Overall, improving the diversity of our tech workforce is an important goal. Although, it’s also far-reaching to focus on ways to promote and support specific ethnic and gender groups specifically… and understanding why it’s important to do so is just as significant. Therefore, we’re kicking off a new series entitled Diversity, Equity, and Inclusion – DEI in the Technology Workforce

In our first blog, we’re talking about women in technology. The good news is that there has been a significant increase in the number of women in the technology workforce, from 8% in 1970 to just under 30% today. And the good news continues within Big Tech (Google, Apple, Facebook, Amazon, and Microsoft), where women make up as much as 42% of the workforce.

On the other hand, many tech companies find a challenge in these retaining women – more so than other industries. While there seems to be a variety of reasons for this trend, at Trissential we’re always focused on solutions. We’ve turned to Continuous Quality Sales Essentialist Erin Turner for some answers. After more than a decade in the technology industry, Erin provides an interesting perspective, including four ways we can better support women in the tech workforce:

1. Make sure your team members understand the importance of Diversity, Equity and Inclusion (DEI) on performance.

Recently the editors at CIO.com reported on a new study that showed diverse teams (and leadership) often outperform others. According to Harvard Business Review, workforces with higher diversity also report a higher sense of belonging which promotes higher engagement, more trust and better retention. 

2. Expose all employees, including women, to mentoring, on-the-job training and education programs.

“I had a mentor early on that helped me find internal programs for continuous training,” Erin says. “That gave me more confidence and helped me improve professionally.”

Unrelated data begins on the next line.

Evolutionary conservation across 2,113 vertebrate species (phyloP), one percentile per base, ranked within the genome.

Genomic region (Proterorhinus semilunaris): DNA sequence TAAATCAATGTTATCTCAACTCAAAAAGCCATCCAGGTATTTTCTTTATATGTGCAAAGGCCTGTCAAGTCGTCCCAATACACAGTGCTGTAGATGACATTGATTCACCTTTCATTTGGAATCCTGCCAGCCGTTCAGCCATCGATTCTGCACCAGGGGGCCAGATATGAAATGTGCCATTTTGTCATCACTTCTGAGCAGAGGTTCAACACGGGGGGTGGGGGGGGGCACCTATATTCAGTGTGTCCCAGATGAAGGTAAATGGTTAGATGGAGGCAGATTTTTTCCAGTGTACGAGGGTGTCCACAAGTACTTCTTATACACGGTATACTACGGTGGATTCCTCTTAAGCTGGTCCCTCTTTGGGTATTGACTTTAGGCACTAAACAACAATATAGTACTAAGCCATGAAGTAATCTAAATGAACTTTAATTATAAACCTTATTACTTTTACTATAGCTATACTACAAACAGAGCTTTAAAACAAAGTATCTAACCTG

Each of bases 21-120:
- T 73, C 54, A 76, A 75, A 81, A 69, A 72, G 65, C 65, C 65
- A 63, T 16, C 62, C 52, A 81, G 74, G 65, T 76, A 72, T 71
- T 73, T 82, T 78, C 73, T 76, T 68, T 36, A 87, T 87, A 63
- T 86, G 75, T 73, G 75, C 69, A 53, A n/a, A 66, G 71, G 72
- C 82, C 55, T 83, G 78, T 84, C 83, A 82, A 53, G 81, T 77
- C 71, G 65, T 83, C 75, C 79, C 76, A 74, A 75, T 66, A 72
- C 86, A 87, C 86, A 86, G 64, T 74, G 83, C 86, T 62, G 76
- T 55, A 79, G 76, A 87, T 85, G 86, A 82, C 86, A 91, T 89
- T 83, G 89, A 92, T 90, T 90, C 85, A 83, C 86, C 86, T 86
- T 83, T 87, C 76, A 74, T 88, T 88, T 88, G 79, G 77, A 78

3. Find and support STEAM programs in your community.

Programs that focus on STEAM (Science, Technology, Engineering, Arts and Mathematics) provide support for young women and kids in these areas and are a great way to equalize the opportunities for everyone. They can also bring more awareness about the importance of DEI within your own workforce as well.

4. Encourage participation in local Women in Technology networks and groups.

Erin says it’s always important to support female colleagues. “In 2017 I joined Tech Forward Salon, which began within WLIT (Women Leading in Technology). While Tech Forward Salon began by exploring blockchain, over the years the group has evolved to discuss not only technology topics but also ways to become more empowered in the workforce.”  (WLIT is an offshoot of the Minnesota Technology Association, better known as MNTech)

Thanks to Erin for providing her perspective on this article. We look forward to exploring more reasons why DEI is so important in any workforce and to providing more ways to improve diversity, equity, and inclusion in our own organizations.